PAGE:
I’m torn between four and five stars for this. I think it would be four stars if you’re expecting a sci-fi/fantasy novel, and five stars if you’re expecting a book club novel. Alas, after AMONG OTHERS and the SMALL CHANGE series, my expectations from Jo Walton are perhaps unreasonably high.
In the same spirit as that awesome movie SLIDING DOORS, Walton tells the alternate stories that occur from the divergent point as Patricia decides whether or not she will marry Mark. In one timeline, she does, and in the other, she doesn’t. Pat grieves, and then recovers, while Trisha marries Mark and deals with the decades of unhappiness that follows that decision.
The story moves very quickly, in some places more like a synopsis of a larger work than a novel. Occasionally it’s refreshing, but at other points, it was like listening to an old woman narrating her biographical details. Years and years are glossed over with the barest detail. Most of the time, Walton brought it back to a speed that made it comfortable again, but on more than one occasion I felt the book could have been longer and more detailed to great benefit.
Technically, this story is science fiction, because it takes place in alternate realities, one in which there’s a moon base, and one in which the Russians and Americans bomb one another. The world events seem to have little relation to Patricia’s choice, even though the narrator wonders about the butterfly effect. As the title suggests, Patricia wonders which are her real children, and which are not, which reality does she live in? The idea that a scatter-brained old woman is scatter-brained because she’s remembering alternate realities is fascinating and wonderful and so cool I wish I would have thought of it myself. But it doesn’t feel like science fiction, it feels like two life stories of fairly ordinary women. I didn’t buy that her decision made any difference. The moon bases and the nuclear attacks were just background noise to the story of Pat and Tricia.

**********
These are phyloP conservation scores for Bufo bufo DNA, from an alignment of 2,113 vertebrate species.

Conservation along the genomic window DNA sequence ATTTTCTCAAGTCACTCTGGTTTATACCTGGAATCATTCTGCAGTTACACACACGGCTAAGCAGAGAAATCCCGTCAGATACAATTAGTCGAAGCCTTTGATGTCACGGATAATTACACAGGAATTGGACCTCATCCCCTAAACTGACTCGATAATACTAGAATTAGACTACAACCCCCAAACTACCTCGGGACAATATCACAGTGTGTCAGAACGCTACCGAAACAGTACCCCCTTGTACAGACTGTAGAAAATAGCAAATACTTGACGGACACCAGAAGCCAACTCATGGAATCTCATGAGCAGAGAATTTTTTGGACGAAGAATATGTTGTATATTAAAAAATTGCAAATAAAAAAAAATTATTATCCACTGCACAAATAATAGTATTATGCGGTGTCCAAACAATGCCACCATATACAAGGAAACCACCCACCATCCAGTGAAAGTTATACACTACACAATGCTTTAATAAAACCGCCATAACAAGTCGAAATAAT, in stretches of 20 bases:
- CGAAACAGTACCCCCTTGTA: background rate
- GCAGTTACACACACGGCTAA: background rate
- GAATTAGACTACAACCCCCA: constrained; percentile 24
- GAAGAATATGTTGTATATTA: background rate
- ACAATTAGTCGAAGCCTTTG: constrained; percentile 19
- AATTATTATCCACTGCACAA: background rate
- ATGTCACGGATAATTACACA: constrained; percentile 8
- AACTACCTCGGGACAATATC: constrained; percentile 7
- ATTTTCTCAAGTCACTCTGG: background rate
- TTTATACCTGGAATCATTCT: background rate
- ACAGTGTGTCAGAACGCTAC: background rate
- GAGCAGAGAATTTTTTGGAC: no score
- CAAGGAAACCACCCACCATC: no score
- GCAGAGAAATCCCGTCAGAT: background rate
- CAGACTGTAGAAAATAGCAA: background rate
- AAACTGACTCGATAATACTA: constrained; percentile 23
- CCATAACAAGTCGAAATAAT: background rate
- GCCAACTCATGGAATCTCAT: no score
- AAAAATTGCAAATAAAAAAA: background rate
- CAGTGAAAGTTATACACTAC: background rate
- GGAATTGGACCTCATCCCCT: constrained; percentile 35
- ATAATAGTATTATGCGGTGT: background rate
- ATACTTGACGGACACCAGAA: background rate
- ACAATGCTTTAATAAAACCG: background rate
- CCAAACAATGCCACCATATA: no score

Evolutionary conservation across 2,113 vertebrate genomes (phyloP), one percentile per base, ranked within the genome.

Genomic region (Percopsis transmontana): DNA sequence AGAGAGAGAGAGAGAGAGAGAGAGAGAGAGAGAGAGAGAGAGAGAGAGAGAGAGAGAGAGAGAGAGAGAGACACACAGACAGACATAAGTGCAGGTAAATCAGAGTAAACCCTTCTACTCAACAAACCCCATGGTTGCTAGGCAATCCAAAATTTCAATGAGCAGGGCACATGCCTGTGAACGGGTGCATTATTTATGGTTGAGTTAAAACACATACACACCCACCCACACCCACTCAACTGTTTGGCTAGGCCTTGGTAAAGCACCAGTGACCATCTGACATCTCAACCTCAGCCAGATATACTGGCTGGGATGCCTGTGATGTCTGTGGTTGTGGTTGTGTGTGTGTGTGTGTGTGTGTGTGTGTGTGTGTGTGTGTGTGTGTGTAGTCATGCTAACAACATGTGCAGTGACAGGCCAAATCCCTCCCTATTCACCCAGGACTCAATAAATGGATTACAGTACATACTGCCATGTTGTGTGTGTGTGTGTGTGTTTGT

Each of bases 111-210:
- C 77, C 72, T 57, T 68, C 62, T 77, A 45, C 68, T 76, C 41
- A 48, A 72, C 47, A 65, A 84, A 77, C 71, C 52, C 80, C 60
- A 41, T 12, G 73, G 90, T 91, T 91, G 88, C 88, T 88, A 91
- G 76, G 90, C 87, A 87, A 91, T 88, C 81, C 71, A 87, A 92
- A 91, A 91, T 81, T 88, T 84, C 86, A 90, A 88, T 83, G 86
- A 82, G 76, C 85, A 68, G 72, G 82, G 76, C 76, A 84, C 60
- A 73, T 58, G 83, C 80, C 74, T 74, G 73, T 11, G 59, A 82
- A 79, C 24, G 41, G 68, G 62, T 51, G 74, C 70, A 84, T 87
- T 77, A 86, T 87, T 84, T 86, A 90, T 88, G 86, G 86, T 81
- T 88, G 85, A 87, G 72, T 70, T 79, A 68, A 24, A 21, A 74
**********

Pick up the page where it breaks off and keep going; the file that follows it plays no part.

This is a very well done book, by a very good author, and I enjoyed reading it. I believed in and loved the characters, and cried when they grieved. It didn’t enchant me the way AMONG OTHERS did, but it’s still excellent, and people who like heartfelt literary novels will enjoy it. Just don’t go expecting the same level of fantasy and alternate history as her other novels. The alternate history split didn’t feel like it had any deeper meaning to me other than as an amusingly different frame for two stories.